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Keep this Resolution

When will we start to realize that the youth are the ones who will take us forward? When will we stop and think about the weight of our words, and the ramifications that they have when we as adults preach and push on young minds? Minds that are flourishing and being molded daily. Minds that turn on the news and see uniforms killing their peers. Minds that see news headlines that question a persons very being for being something that does not fit the “norm”.

Today I have finally broken down. 2014 has been a year of civil rights being stricken away from the harmless. Whether at the hands of another, or by the words of another.

We have left another year behind that will aid statistics. Numbers of black youth killed by police, numbers of black trans* women being killed at the hands of bigots. Numbers on numbers that will go into reports, that will go into student papers, into blogs, into newspapers. But these people are not numbers, they are humans.

Maybe this year has hit me especially hard, because I fall into so many of the groups that have been attacked the most, yet seen the least justice. I watched as police were acquitted left at right for killing my brothers. I watched as my transgender family lost more and more members, while the media stayed silent and biased. I heard woman after woman come forward with stories of abuse and rape. I heard voices speak over them. Over all of them. Trying to silence minorities as history has done again and again.

How dare we.

How dare we look at someone who has been victimized, who has seen their humanity ripped from their very soul, and tell them to get over it. Tell them that it gets better. How can we? It doesn’t get better when people remain silent and let these people become statistics.

What is the point of being alive if you do not speak up for the dead? What is the point of breathing if you are using your breathe to spread hate. Or worse nothing at all. Silence is to me as repulsive as racism, homophobia, violence…the list goes on and on. Not the silence of victims, no their silence is understood. The silence of those who have the power to make change – it’s that silence that repulses me. It makes me sick to my stomach.

Youth. You young powerful roots of revolution. You matter. God dammit, do not let anyone tell you that your worth is actually worthless. We are not blessed by geography. We are not all bless by privilege. How can a young black trans* teenager relate to gloss and glimmer of an out person in the media? Do you not remember being young? The influence our peers and our parents played in our lives? Do you remember? That feeling that you were 100% alone in this world? That no one understood you? Now imagine you also felt trapped in the wrong body. Imagine that you were stop and frisked while your white classmates happily swiped their Metrocards.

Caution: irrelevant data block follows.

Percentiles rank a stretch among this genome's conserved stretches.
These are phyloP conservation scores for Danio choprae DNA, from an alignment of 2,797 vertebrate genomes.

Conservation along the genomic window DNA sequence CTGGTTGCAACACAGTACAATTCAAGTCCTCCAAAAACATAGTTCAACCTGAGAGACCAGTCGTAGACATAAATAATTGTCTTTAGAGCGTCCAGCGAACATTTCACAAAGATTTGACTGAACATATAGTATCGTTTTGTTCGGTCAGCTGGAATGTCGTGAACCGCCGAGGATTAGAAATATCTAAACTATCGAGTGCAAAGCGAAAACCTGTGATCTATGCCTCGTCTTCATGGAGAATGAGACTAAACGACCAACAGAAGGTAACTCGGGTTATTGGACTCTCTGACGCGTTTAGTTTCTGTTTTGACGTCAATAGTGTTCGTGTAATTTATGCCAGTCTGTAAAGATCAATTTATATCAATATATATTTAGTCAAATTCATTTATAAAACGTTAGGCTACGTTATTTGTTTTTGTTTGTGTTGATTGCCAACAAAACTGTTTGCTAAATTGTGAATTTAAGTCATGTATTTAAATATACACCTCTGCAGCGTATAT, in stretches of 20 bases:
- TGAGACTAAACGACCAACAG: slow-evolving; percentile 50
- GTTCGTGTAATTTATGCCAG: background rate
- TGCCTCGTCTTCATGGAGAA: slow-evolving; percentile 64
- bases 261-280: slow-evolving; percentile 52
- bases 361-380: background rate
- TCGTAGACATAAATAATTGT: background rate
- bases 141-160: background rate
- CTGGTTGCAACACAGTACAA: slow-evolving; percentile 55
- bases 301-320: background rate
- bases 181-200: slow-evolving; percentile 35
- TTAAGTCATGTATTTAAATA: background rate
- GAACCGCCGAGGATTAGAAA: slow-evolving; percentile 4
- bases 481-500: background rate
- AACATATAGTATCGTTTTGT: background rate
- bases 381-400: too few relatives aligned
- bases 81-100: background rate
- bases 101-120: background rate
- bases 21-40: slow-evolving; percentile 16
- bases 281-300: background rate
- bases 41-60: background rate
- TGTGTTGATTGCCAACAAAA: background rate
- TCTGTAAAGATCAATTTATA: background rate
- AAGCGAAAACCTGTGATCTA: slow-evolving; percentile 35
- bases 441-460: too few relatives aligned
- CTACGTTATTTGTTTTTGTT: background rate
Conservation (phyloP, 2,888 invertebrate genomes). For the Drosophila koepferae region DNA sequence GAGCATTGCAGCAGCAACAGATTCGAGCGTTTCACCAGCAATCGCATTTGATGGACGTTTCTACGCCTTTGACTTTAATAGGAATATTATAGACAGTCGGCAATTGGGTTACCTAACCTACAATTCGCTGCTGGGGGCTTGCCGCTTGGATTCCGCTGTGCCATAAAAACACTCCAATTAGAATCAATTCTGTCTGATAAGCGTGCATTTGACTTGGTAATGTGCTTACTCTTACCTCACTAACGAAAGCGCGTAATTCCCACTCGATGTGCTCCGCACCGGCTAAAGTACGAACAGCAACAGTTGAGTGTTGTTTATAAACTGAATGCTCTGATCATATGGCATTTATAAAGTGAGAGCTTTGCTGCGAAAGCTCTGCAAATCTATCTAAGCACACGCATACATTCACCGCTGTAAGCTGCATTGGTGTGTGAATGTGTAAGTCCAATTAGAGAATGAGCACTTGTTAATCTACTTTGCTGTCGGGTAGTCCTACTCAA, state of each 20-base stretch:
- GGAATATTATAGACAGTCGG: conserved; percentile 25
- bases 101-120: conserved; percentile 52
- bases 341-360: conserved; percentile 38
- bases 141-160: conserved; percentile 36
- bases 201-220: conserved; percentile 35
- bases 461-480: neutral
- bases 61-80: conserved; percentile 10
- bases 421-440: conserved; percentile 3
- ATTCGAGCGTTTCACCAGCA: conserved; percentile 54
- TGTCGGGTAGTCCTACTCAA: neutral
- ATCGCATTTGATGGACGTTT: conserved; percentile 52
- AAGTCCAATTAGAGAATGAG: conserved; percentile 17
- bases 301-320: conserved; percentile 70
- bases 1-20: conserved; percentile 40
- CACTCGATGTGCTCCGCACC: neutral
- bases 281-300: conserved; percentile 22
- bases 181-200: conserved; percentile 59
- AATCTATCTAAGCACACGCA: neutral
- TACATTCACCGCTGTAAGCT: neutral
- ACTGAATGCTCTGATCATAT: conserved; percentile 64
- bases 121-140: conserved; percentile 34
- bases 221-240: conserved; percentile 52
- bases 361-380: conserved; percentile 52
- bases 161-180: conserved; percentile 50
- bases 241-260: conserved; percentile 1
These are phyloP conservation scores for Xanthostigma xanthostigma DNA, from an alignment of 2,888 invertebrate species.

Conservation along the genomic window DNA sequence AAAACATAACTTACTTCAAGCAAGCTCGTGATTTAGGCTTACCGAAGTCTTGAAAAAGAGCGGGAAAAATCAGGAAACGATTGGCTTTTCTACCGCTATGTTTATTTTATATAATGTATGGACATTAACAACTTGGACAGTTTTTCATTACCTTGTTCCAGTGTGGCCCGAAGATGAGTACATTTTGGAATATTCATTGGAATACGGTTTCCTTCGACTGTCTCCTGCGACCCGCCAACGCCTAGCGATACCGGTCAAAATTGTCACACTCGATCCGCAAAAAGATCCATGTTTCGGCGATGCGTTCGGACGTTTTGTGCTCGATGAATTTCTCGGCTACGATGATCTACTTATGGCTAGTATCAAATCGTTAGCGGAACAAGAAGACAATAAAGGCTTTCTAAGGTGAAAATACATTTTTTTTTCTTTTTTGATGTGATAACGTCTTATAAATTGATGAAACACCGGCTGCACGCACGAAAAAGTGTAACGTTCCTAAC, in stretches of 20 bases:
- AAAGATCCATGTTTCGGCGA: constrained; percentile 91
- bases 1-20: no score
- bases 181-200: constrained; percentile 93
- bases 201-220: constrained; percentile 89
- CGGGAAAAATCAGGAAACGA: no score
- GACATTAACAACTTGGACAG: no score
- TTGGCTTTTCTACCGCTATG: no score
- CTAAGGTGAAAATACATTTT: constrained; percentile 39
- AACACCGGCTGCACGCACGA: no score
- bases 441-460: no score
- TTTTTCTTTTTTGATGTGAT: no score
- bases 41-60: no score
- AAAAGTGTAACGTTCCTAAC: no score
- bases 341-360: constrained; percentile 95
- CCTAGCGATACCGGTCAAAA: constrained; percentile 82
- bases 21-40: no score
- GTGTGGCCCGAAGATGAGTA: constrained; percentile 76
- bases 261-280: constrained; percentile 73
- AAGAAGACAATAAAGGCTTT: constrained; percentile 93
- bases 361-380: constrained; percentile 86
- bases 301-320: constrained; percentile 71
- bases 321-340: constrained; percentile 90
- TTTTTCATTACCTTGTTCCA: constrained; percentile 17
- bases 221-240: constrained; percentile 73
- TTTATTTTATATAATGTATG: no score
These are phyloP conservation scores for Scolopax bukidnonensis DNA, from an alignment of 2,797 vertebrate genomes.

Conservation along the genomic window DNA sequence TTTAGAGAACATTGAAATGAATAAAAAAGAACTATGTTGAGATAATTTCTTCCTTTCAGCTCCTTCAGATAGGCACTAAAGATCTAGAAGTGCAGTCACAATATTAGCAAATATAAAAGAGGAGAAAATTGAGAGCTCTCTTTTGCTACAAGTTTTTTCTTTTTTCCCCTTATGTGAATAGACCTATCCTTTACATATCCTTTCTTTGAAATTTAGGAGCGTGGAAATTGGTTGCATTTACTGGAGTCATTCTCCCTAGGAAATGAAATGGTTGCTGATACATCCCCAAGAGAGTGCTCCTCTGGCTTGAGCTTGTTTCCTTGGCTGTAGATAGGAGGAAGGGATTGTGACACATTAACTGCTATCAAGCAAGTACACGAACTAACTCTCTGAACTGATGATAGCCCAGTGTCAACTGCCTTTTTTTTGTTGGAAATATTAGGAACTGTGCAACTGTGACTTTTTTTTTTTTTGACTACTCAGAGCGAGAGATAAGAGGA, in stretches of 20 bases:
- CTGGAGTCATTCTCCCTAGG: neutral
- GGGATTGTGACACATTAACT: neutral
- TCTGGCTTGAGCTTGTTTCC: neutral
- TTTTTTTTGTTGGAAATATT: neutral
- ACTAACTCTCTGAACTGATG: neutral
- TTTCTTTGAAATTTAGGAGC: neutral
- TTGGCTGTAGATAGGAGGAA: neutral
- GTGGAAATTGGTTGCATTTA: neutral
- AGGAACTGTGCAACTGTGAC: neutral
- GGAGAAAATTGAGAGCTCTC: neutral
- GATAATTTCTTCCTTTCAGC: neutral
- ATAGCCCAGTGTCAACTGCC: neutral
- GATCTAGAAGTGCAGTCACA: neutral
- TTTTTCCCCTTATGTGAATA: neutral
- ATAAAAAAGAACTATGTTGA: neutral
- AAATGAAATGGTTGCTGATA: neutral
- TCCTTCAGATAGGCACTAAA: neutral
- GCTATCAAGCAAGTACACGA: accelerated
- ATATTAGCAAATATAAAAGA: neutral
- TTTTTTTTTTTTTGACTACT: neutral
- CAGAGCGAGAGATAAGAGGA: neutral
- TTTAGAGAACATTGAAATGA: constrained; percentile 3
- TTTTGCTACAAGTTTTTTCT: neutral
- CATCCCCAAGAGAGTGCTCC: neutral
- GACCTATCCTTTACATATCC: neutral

I can not wrap my head around a parents ability to ostracize their own child. But because I know it to be true. I instead think of how we can make that child know their purpose and their worth to this world. When suicide becomes the path for more people than living does we have a massive problem. When black youth feel like they need guns to protect themselves from cops, we have a massive problem.

Adults, be mentors. Your words? They matter. If they reach one kid, or millions; there is a chance you have saved a life. That life is the most precious thing in the world. We can not continue to go on this way. We can not let another year go by with statistics. We must do the work and have the conversations that amount to change.

This year has truly been a fine example of the amount of work America must do in the future. From race relations, to dealing with mental illness, to LGBTQ rights – highlighting transgender youth and trans* people of color. It isn’t enough to call our country broken. The statement falls flat. Our country is a scale that has not known balance since it’s creation. The scale aided by drug wars, race wars, homophobia, classism, and lack of humanity and understanding for those suffering with mental illness has tipped so far on one side that I fear the hope of nationwide balance may never come. Which is why it is so important for groups to gather, discuss, rally, and make change in their communities. The first steps of revolution come from seeds being planted all over. We must act like bees taking carrying pollen from flower to flower. Eventually as a whole we can cover an entire garden, but first we have to attack our first flower. We have to look at our peers as friends and confidants. We have to learn from our past, and understand how certain systems work. Why they are broken, and make clear resolutions about how to change them. I refuse to watch police officers protest a mayor in 2015. I refuse to watch more young black men killed and left to be statistics. Story after story floods the Internet about LGBTQ youth committing suicide because all of their hope has been taken away. Can you imagine having so much of you taken away, that you would rather not be here at all? To actually be convinced that your life was accidental. To feel like you were a mistake. We have to on all sides EMPOWER our youth. Our young girls, our young black men, our LGBTQ community. If you’ve made it this far in life you owe it to a kid to show them that they can too. For each of us walking there are tens more in the ground. Don’t let another young mind become dust in the wind. Resolve to bring resolve into someone else’s life. Resolve to speak out against inequality. Resolve to make someone else uncomfortable at the expense of making somebody else’s light shine brighter. Resolve to make change. As small as you might think your action is, that action combined with the actions of those around you will be the spark that lights a fire. A fire that will burn everything that once was down, and allow us to build this country as it has never been built before. With love.